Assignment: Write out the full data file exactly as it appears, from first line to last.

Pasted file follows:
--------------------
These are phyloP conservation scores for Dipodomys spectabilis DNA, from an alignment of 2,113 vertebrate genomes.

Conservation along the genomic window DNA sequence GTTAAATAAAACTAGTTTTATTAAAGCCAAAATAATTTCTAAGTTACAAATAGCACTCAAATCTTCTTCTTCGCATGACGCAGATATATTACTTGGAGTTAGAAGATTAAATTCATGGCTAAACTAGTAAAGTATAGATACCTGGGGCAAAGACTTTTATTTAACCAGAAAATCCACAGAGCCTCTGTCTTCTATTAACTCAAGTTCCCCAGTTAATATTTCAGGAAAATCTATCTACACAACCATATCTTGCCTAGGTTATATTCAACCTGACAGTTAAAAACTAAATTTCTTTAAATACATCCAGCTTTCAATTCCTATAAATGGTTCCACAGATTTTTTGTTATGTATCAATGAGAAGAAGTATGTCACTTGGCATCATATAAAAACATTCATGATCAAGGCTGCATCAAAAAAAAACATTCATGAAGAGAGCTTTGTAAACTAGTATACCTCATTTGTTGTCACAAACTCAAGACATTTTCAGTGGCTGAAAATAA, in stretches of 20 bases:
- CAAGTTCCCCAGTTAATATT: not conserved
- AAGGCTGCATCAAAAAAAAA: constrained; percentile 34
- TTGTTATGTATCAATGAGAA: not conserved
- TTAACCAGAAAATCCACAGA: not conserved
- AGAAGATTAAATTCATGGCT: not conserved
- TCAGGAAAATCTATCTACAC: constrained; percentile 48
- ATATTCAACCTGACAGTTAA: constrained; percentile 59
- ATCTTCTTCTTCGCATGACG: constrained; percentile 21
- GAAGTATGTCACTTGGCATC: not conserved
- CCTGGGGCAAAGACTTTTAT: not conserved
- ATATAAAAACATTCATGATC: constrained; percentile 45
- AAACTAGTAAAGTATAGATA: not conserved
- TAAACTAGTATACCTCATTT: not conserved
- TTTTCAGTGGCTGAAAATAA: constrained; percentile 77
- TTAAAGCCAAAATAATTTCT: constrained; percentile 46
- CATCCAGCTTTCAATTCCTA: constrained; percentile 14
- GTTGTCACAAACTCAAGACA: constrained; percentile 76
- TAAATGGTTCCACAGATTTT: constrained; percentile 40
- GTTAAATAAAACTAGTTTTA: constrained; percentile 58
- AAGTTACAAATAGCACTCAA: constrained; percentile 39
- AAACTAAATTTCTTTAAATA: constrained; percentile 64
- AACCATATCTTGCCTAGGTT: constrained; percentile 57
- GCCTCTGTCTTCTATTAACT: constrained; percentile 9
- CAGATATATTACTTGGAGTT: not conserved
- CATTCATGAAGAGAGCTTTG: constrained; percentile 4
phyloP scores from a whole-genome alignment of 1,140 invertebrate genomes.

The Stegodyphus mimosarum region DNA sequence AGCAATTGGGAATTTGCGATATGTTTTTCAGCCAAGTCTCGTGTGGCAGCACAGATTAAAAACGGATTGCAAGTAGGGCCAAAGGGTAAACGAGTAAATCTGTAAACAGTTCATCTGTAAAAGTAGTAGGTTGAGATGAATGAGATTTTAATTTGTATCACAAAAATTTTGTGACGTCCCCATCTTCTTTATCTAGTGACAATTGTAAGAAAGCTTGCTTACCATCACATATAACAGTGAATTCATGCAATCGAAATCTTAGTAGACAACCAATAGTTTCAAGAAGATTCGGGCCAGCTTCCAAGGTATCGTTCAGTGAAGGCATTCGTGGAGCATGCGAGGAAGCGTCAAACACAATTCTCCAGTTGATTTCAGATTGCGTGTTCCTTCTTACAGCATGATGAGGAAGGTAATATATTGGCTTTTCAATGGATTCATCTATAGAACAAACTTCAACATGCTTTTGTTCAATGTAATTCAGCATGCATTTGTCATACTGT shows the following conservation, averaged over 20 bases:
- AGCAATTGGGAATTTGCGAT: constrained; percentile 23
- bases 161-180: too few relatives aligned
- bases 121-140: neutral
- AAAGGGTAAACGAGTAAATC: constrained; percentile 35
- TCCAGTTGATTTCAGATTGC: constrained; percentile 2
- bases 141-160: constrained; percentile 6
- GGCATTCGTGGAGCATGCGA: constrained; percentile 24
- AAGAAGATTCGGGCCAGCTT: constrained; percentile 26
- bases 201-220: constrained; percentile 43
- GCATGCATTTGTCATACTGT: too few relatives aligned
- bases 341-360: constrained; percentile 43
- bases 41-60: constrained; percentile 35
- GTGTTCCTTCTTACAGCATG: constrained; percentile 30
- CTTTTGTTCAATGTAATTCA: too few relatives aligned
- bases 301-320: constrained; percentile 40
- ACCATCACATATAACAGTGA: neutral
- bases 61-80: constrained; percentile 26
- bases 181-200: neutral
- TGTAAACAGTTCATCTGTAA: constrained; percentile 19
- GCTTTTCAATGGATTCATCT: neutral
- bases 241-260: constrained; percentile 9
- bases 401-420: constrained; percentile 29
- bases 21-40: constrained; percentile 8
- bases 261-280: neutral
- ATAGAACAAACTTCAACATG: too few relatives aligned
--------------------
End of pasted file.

These are phyloP conservation scores for Dipodomys spectabilis DNA, from an alignment of 2,113 vertebrate genomes.

Conservation along the genomic window DNA sequence GTTAAATAAAACTAGTTTTATTAAAGCCAAAATAATTTCTAAGTTACAAATAGCACTCAAATCTTCTTCTTCGCATGACGCAGATATATTACTTGGAGTTAGAAGATTAAATTCATGGCTAAACTAGTAAAGTATAGATACCTGGGGCAAAGACTTTTATTTAACCAGAAAATCCACAGAGCCTCTGTCTTCTATTAACTCAAGTTCCCCAGTTAATATTTCAGGAAAATCTATCTACACAACCATATCTTGCCTAGGTTATATTCAACCTGACAGTTAAAAACTAAATTTCTTTAAATACATCCAGCTTTCAATTCCTATAAATGGTTCCACAGATTTTTTGTTATGTATCAATGAGAAGAAGTATGTCACTTGGCATCATATAAAAACATTCATGATCAAGGCTGCATCAAAAAAAAACATTCATGAAGAGAGCTTTGTAAACTAGTATACCTCATTTGTTGTCACAAACTCAAGACATTTTCAGTGGCTGAAAATAA, in stretches of 20 bases:
- CAAGTTCCCCAGTTAATATT: not conserved
- AAGGCTGCATCAAAAAAAAA: constrained; percentile 34
- TTGTTATGTATCAATGAGAA: not conserved
- TTAACCAGAAAATCCACAGA: not conserved
- AGAAGATTAAATTCATGGCT: not conserved
- TCAGGAAAATCTATCTACAC: constrained; percentile 48
- ATATTCAACCTGACAGTTAA: constrained; percentile 59
- ATCTTCTTCTTCGCATGACG: constrained; percentile 21
- GAAGTATGTCACTTGGCATC: not conserved
- CCTGGGGCAAAGACTTTTAT: not conserved
- ATATAAAAACATTCATGATC: constrained; percentile 45
- AAACTAGTAAAGTATAGATA: not conserved
- TAAACTAGTATACCTCATTT: not conserved
- TTTTCAGTGGCTGAAAATAA: constrained; percentile 77
- TTAAAGCCAAAATAATTTCT: constrained; percentile 46
- CATCCAGCTTTCAATTCCTA: constrained; percentile 14
- GTTGTCACAAACTCAAGACA: constrained; percentile 76
- TAAATGGTTCCACAGATTTT: constrained; percentile 40
- GTTAAATAAAACTAGTTTTA: constrained; percentile 58
- AAGTTACAAATAGCACTCAA: constrained; percentile 39
- AAACTAAATTTCTTTAAATA: constrained; percentile 64
- AACCATATCTTGCCTAGGTT: constrained; percentile 57
- GCCTCTGTCTTCTATTAACT: constrained; percentile 9
- CAGATATATTACTTGGAGTT: not conserved
- CATTCATGAAGAGAGCTTTG: constrained; percentile 4
phyloP scores from a whole-genome alignment of 1,140 invertebrate genomes.

The Stegodyphus mimosarum region DNA sequence AGCAATTGGGAATTTGCGATATGTTTTTCAGCCAAGTCTCGTGTGGCAGCACAGATTAAAAACGGATTGCAAGTAGGGCCAAAGGGTAAACGAGTAAATCTGTAAACAGTTCATCTGTAAAAGTAGTAGGTTGAGATGAATGAGATTTTAATTTGTATCACAAAAATTTTGTGACGTCCCCATCTTCTTTATCTAGTGACAATTGTAAGAAAGCTTGCTTACCATCACATATAACAGTGAATTCATGCAATCGAAATCTTAGTAGACAACCAATAGTTTCAAGAAGATTCGGGCCAGCTTCCAAGGTATCGTTCAGTGAAGGCATTCGTGGAGCATGCGAGGAAGCGTCAAACACAATTCTCCAGTTGATTTCAGATTGCGTGTTCCTTCTTACAGCATGATGAGGAAGGTAATATATTGGCTTTTCAATGGATTCATCTATAGAACAAACTTCAACATGCTTTTGTTCAATGTAATTCAGCATGCATTTGTCATACTGT shows the following conservation, averaged over 20 bases:
- AGCAATTGGGAATTTGCGAT: constrained; percentile 23
- bases 161-180: too few relatives aligned
- bases 121-140: neutral
- AAAGGGTAAACGAGTAAATC: constrained; percentile 35
- TCCAGTTGATTTCAGATTGC: constrained; percentile 2
- bases 141-160: constrained; percentile 6
- GGCATTCGTGGAGCATGCGA: constrained; percentile 24
- AAGAAGATTCGGGCCAGCTT: constrained; percentile 26
- bases 201-220: constrained; percentile 43
- GCATGCATTTGTCATACTGT: too few relatives aligned
- bases 341-360: constrained; percentile 43
- bases 41-60: constrained; percentile 35
- GTGTTCCTTCTTACAGCATG: constrained; percentile 30
- CTTTTGTTCAATGTAATTCA: too few relatives aligned
- bases 301-320: constrained; percentile 40
- ACCATCACATATAACAGTGA: neutral
- bases 61-80: constrained; percentile 26
- bases 181-200: neutral
- TGTAAACAGTTCATCTGTAA: constrained; percentile 19
- GCTTTTCAATGGATTCATCT: neutral
- bases 241-260: constrained; percentile 9
- bases 401-420: constrained; percentile 29
- bases 21-40: constrained; percentile 8
- bases 261-280: neutral
- ATAGAACAAACTTCAACATG: too few relatives aligned